It requires only a front-end tuner and a few other components to form a complete narrow-band scanning receiver (see figure).
A typical application of the MC3359P is as a narrow-band fm scanning receiver for voice communication. As shown, the input to pin 18 (typically 10.7 megahertz) is converted down by a mixer-oscillator combination to 455 kilohertz, and most of the amplification is done by the chip at this frequency. The mixer is doubly balanced to reduce the fm receiver's spurious responses. Its output at pin 3 has a 1.8-kilohm impedance to match an external ceramic filter. For its part, the oscillator is a Colpitts design that can readily be controlled by a crystal.
After limiting, the fm signal is demodulated using a quadrature detector. The recovered audio is filtered through R1 and C1 to remove noise and is then coupled via C2 to a volume control. The recovered audio is 800 millivolts peak to peak at the junction of R2 and C2. The unfiltered recovered audio at pin 10 is fed through R4 to an internal inverting operational amplifier that, with R5, C4, C5, and R6, forms an active bandpass filter in the 6-kHz range. Therefore any noise or tone frequency, which may be present above the normal audio range, can be selected, amplified, and then detected by the C6 and DI combination. This detected signal is, in turn, sent to the squelch control at pin 14. Squelch sensitivity may be adjusted by R9, which provides a bias to the squelch input.
If pin 14 is raised to 0.7 volt by the detected noise, tone, or dc bias, the squelch detector will be activated.
This causes pin 15 to act as an open circuit and pin 16 to be shorted to ground via pin 17. Pin 16 is thus connected to the input of the audio amplifier and mutes the audio signal during squelching. Pin 15 can be used for scan control and may be connected to a frequency synthesizer in the receiver's front end. An afc connection is also available at pin 11. In this crystal-controlled application, an afc is not required, so that pin 11 can be grounded or tied to pin 9. With this last connection, the recovered audio is doubled in amplitude.
Agc prevents noise build-up in voice-operated mike by Russell S. Thynes Kirkland, Wash.
Hands-free operation of intercoms has several advantages over push-to-talk intercom systems. Constantly keyed "live" microphones, however, have the disadvantage of receiving undesirable environmental noise in the absence of speech. When such mikes are used in conjunction with intercoms having automatic gain control in the microphone mixing stages, this environmental noise will produce a swelling tide of sound each time normal communication is interrupted.
Shown here is an agc-vox (voice-operated switch) scheme that allows constantly keyed microphones to be used in noisy environments without suffering from the effects of noise build-up.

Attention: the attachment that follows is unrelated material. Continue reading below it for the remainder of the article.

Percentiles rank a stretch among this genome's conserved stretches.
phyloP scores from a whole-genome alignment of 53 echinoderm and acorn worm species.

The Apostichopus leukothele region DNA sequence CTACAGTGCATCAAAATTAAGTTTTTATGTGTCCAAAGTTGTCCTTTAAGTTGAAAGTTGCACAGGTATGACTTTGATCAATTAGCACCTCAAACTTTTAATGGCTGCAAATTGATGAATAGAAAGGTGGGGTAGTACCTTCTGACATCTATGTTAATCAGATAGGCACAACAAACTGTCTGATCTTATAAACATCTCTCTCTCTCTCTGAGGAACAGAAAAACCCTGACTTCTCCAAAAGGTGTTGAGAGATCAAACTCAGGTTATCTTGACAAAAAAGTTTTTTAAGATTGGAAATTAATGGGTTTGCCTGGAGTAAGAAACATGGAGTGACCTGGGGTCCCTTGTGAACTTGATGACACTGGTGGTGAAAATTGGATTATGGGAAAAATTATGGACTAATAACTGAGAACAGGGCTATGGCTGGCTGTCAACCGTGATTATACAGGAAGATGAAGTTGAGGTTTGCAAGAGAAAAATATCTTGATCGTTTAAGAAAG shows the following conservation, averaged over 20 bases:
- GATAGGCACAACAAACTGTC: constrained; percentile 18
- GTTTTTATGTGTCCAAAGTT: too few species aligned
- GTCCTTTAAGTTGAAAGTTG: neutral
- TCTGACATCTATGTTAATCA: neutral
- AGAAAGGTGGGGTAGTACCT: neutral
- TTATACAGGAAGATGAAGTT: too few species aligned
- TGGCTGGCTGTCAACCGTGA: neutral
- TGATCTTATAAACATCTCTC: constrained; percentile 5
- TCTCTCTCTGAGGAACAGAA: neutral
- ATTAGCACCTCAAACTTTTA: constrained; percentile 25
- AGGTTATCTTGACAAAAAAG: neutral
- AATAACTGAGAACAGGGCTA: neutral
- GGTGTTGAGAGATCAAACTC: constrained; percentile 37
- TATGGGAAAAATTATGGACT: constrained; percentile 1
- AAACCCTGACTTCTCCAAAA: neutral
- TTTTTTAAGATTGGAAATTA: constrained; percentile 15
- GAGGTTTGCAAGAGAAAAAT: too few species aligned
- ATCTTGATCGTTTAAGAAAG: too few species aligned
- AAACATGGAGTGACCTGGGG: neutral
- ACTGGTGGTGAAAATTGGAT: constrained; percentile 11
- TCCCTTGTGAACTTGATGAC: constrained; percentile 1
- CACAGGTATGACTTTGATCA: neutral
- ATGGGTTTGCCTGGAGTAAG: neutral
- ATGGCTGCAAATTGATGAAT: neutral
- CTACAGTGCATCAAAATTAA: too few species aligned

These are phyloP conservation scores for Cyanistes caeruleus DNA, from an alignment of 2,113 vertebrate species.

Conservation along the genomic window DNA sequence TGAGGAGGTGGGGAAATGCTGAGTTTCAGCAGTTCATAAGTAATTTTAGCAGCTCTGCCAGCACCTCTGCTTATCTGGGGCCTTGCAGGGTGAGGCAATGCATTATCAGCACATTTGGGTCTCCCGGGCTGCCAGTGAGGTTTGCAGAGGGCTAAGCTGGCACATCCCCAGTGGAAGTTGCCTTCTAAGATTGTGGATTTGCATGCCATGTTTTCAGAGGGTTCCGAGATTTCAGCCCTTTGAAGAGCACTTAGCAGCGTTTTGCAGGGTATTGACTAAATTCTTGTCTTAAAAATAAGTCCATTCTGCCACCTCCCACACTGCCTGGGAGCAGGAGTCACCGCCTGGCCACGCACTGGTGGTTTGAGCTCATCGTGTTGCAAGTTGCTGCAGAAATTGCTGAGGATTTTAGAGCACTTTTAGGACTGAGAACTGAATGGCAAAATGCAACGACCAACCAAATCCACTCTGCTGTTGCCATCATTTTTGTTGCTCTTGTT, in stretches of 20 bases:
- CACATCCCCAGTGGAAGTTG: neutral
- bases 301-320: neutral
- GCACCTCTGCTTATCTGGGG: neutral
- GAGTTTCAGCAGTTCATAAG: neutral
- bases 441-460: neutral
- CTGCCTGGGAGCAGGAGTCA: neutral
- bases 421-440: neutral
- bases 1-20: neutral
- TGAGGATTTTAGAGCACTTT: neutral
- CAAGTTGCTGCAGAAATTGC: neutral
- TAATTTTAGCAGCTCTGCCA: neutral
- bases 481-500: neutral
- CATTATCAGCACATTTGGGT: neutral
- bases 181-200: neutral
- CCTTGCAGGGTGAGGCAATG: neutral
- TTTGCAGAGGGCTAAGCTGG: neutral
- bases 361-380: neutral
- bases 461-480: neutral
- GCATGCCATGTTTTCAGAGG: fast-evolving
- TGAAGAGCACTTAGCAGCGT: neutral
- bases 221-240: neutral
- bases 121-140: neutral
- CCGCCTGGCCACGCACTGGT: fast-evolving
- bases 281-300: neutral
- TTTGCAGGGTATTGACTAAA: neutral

Although the operation of the circuit is twofold, the function is primarily that of a gain-clamped agc circuit.
Part (a) of the figure shows the transfer function of an agc with gain clamping and that of typical configuration. For input levels below those of normal speech, clamping the gain to a fixed value limits the area of the gain curve, reducing noise susceptibility-but without placing restrictions on the dynamic range of the agc itself.
The circuit is shown on the right (b). The agc section consists of operational amplifier A1 and transistor Q1, with diode D1 and capacitor C1 deriving the feedback control voltage. Q1 is placed in a T configuration to achieve a wide control range and to ensure low levels of distortion. Distortion is further reduced by the gate-biasing resistors R6 and R7. As configured, this agc should provide 30 decibels of gain control with less than 0.5% distortion for most of the audio range.
A3 is arranged as an adjustable noninverting amplifier, the gain of which can be varied from 20 to 40 dB.
R12 (also in a T configuration) allows the user to set the vox sensitivity to offset environmental noise conditions.
A4 simply compares the detected output of A3 with a reference and switches to either a high or a low output limit depending on the vox input level.
When input levels to the agc are below the vox sensitivity setting, the output of A4 will be at its lower limit, biasing Q1 off and thus clamping the gain of A1 to (R2+ R3)/R .
When the vox sensitivity level is exceeded, however, the comparator output swings to its upper limit and effectively disconnects the vox from the agc feedback loop through blocking diode D2. The gain is then expressed as: